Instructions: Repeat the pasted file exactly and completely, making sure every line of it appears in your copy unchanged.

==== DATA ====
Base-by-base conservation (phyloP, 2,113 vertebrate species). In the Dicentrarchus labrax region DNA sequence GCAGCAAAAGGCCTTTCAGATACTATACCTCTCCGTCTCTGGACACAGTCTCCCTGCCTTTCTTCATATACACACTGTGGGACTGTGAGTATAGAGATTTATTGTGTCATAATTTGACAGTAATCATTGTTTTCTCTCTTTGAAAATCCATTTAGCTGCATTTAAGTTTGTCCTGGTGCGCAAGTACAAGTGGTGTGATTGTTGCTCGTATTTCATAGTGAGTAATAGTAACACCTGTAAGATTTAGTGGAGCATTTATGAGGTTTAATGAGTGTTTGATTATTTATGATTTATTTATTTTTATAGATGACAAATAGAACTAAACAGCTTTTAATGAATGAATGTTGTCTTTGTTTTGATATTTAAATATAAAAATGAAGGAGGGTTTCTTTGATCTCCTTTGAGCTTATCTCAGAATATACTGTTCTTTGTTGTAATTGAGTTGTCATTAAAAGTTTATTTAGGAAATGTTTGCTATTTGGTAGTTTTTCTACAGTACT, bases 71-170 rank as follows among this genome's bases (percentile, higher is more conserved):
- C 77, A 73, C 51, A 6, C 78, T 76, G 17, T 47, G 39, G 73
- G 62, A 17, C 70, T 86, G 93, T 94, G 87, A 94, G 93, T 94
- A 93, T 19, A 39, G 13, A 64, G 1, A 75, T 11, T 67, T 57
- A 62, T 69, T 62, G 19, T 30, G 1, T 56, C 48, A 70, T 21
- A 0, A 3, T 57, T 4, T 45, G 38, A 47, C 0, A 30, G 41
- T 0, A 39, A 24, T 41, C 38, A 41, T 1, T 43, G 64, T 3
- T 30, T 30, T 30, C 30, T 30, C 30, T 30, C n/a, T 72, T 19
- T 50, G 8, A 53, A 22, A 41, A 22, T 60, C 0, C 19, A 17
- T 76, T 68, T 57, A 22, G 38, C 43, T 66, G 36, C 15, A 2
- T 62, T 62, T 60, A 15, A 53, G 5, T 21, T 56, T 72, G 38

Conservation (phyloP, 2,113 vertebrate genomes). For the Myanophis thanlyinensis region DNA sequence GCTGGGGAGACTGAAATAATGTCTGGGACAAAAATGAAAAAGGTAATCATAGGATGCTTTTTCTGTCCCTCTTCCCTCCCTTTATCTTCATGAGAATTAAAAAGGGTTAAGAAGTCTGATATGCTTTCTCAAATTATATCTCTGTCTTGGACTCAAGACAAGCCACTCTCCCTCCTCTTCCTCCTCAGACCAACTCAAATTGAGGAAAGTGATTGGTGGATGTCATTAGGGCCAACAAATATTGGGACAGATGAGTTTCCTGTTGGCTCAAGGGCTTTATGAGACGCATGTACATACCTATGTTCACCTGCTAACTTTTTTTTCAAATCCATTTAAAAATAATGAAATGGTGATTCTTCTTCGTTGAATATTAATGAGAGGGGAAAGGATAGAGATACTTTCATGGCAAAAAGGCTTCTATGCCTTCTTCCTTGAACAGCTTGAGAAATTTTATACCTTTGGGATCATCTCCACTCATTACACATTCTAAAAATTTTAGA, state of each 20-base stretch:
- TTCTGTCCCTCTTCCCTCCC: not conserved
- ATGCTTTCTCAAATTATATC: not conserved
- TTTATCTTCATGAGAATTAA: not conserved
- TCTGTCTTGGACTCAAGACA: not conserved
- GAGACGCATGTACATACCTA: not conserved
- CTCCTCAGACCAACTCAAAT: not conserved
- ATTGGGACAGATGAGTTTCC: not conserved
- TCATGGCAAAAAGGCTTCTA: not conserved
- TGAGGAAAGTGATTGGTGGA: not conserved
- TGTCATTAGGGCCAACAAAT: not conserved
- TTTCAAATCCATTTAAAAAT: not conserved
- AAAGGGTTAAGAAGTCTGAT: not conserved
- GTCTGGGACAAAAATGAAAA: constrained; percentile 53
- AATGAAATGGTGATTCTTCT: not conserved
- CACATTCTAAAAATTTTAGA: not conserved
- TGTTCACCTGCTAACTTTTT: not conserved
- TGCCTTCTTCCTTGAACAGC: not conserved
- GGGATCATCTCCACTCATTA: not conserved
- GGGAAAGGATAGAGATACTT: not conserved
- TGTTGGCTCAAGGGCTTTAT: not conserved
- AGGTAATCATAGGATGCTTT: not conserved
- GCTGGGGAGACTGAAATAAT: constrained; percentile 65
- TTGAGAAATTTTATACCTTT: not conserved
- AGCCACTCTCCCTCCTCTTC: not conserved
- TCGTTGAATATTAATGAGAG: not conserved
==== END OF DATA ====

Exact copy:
Base-by-base conservation (phyloP, 2,113 vertebrate species). In the Dicentrarchus labrax region DNA sequence GCAGCAAAAGGCCTTTCAGATACTATACCTCTCCGTCTCTGGACACAGTCTCCCTGCCTTTCTTCATATACACACTGTGGGACTGTGAGTATAGAGATTTATTGTGTCATAATTTGACAGTAATCATTGTTTTCTCTCTTTGAAAATCCATTTAGCTGCATTTAAGTTTGTCCTGGTGCGCAAGTACAAGTGGTGTGATTGTTGCTCGTATTTCATAGTGAGTAATAGTAACACCTGTAAGATTTAGTGGAGCATTTATGAGGTTTAATGAGTGTTTGATTATTTATGATTTATTTATTTTTATAGATGACAAATAGAACTAAACAGCTTTTAATGAATGAATGTTGTCTTTGTTTTGATATTTAAATATAAAAATGAAGGAGGGTTTCTTTGATCTCCTTTGAGCTTATCTCAGAATATACTGTTCTTTGTTGTAATTGAGTTGTCATTAAAAGTTTATTTAGGAAATGTTTGCTATTTGGTAGTTTTTCTACAGTACT, bases 71-170 rank as follows among this genome's bases (percentile, higher is more conserved):
- C 77, A 73, C 51, A 6, C 78, T 76, G 17, T 47, G 39, G 73
- G 62, A 17, C 70, T 86, G 93, T 94, G 87, A 94, G 93, T 94
- A 93, T 19, A 39, G 13, A 64, G 1, A 75, T 11, T 67, T 57
- A 62, T 69, T 62, G 19, T 30, G 1, T 56, C 48, A 70, T 21
- A 0, A 3, T 57, T 4, T 45, G 38, A 47, C 0, A 30, G 41
- T 0, A 39, A 24, T 41, C 38, A 41, T 1, T 43, G 64, T 3
- T 30, T 30, T 30, C 30, T 30, C 30, T 30, C n/a, T 72, T 19
- T 50, G 8, A 53, A 22, A 41, A 22, T 60, C 0, C 19, A 17
- T 76, T 68, T 57, A 22, G 38, C 43, T 66, G 36, C 15, A 2
- T 62, T 62, T 60, A 15, A 53, G 5, T 21, T 56, T 72, G 38

Conservation (phyloP, 2,113 vertebrate genomes). For the Myanophis thanlyinensis region DNA sequence GCTGGGGAGACTGAAATAATGTCTGGGACAAAAATGAAAAAGGTAATCATAGGATGCTTTTTCTGTCCCTCTTCCCTCCCTTTATCTTCATGAGAATTAAAAAGGGTTAAGAAGTCTGATATGCTTTCTCAAATTATATCTCTGTCTTGGACTCAAGACAAGCCACTCTCCCTCCTCTTCCTCCTCAGACCAACTCAAATTGAGGAAAGTGATTGGTGGATGTCATTAGGGCCAACAAATATTGGGACAGATGAGTTTCCTGTTGGCTCAAGGGCTTTATGAGACGCATGTACATACCTATGTTCACCTGCTAACTTTTTTTTCAAATCCATTTAAAAATAATGAAATGGTGATTCTTCTTCGTTGAATATTAATGAGAGGGGAAAGGATAGAGATACTTTCATGGCAAAAAGGCTTCTATGCCTTCTTCCTTGAACAGCTTGAGAAATTTTATACCTTTGGGATCATCTCCACTCATTACACATTCTAAAAATTTTAGA, state of each 20-base stretch:
- TTCTGTCCCTCTTCCCTCCC: not conserved
- ATGCTTTCTCAAATTATATC: not conserved
- TTTATCTTCATGAGAATTAA: not conserved
- TCTGTCTTGGACTCAAGACA: not conserved
- GAGACGCATGTACATACCTA: not conserved
- CTCCTCAGACCAACTCAAAT: not conserved
- ATTGGGACAGATGAGTTTCC: not conserved
- TCATGGCAAAAAGGCTTCTA: not conserved
- TGAGGAAAGTGATTGGTGGA: not conserved
- TGTCATTAGGGCCAACAAAT: not conserved
- TTTCAAATCCATTTAAAAAT: not conserved
- AAAGGGTTAAGAAGTCTGAT: not conserved
- GTCTGGGACAAAAATGAAAA: constrained; percentile 53
- AATGAAATGGTGATTCTTCT: not conserved
- CACATTCTAAAAATTTTAGA: not conserved
- TGTTCACCTGCTAACTTTTT: not conserved
- TGCCTTCTTCCTTGAACAGC: not conserved
- GGGATCATCTCCACTCATTA: not conserved
- GGGAAAGGATAGAGATACTT: not conserved
- TGTTGGCTCAAGGGCTTTAT: not conserved
- AGGTAATCATAGGATGCTTT: not conserved
- GCTGGGGAGACTGAAATAAT: constrained; percentile 65
- TTGAGAAATTTTATACCTTT: not conserved
- AGCCACTCTCCCTCCTCTTC: not conserved
- TCGTTGAATATTAATGAGAG: not conserved